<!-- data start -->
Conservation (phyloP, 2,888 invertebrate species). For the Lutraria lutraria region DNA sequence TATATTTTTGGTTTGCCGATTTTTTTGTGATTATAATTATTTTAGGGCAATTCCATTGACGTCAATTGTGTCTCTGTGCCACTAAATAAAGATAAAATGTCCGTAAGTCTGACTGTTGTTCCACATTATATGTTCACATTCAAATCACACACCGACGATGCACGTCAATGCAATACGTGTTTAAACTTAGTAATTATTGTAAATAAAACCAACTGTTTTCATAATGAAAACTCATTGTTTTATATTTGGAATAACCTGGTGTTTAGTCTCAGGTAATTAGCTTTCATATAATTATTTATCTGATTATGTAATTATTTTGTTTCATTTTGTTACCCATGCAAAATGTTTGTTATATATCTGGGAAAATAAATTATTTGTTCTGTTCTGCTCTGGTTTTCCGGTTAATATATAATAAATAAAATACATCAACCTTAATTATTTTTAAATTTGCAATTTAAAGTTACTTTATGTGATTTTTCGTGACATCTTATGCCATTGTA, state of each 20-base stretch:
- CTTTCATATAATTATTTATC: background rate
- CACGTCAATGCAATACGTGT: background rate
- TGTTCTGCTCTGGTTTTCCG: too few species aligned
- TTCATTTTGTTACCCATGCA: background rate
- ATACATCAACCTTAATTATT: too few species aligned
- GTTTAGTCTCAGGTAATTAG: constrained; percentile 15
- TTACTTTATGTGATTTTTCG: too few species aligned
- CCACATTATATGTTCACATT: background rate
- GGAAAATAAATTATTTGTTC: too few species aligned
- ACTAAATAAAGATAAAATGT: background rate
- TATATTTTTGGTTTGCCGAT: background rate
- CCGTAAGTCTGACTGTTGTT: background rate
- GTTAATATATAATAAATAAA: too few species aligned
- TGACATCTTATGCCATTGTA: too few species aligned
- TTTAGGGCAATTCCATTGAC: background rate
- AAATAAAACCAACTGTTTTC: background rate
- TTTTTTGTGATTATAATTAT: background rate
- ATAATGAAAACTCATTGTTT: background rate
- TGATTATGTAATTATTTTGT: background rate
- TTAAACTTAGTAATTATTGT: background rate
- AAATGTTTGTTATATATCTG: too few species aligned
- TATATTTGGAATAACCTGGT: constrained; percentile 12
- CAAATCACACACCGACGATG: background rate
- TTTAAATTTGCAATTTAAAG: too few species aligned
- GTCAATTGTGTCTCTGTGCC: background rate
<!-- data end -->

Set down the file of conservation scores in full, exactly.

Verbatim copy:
Conservation (phyloP, 2,888 invertebrate species). For the Lutraria lutraria region DNA sequence TATATTTTTGGTTTGCCGATTTTTTTGTGATTATAATTATTTTAGGGCAATTCCATTGACGTCAATTGTGTCTCTGTGCCACTAAATAAAGATAAAATGTCCGTAAGTCTGACTGTTGTTCCACATTATATGTTCACATTCAAATCACACACCGACGATGCACGTCAATGCAATACGTGTTTAAACTTAGTAATTATTGTAAATAAAACCAACTGTTTTCATAATGAAAACTCATTGTTTTATATTTGGAATAACCTGGTGTTTAGTCTCAGGTAATTAGCTTTCATATAATTATTTATCTGATTATGTAATTATTTTGTTTCATTTTGTTACCCATGCAAAATGTTTGTTATATATCTGGGAAAATAAATTATTTGTTCTGTTCTGCTCTGGTTTTCCGGTTAATATATAATAAATAAAATACATCAACCTTAATTATTTTTAAATTTGCAATTTAAAGTTACTTTATGTGATTTTTCGTGACATCTTATGCCATTGTA, state of each 20-base stretch:
- CTTTCATATAATTATTTATC: background rate
- CACGTCAATGCAATACGTGT: background rate
- TGTTCTGCTCTGGTTTTCCG: too few species aligned
- TTCATTTTGTTACCCATGCA: background rate
- ATACATCAACCTTAATTATT: too few species aligned
- GTTTAGTCTCAGGTAATTAG: constrained; percentile 15
- TTACTTTATGTGATTTTTCG: too few species aligned
- CCACATTATATGTTCACATT: background rate
- GGAAAATAAATTATTTGTTC: too few species aligned
- ACTAAATAAAGATAAAATGT: background rate
- TATATTTTTGGTTTGCCGAT: background rate
- CCGTAAGTCTGACTGTTGTT: background rate
- GTTAATATATAATAAATAAA: too few species aligned
- TGACATCTTATGCCATTGTA: too few species aligned
- TTTAGGGCAATTCCATTGAC: background rate
- AAATAAAACCAACTGTTTTC: background rate
- TTTTTTGTGATTATAATTAT: background rate
- ATAATGAAAACTCATTGTTT: background rate
- TGATTATGTAATTATTTTGT: background rate
- TTAAACTTAGTAATTATTGT: background rate
- AAATGTTTGTTATATATCTG: too few species aligned
- TATATTTGGAATAACCTGGT: constrained; percentile 12
- CAAATCACACACCGACGATG: background rate
- TTTAAATTTGCAATTTAAAG: too few species aligned
- GTCAATTGTGTCTCTGTGCC: background rate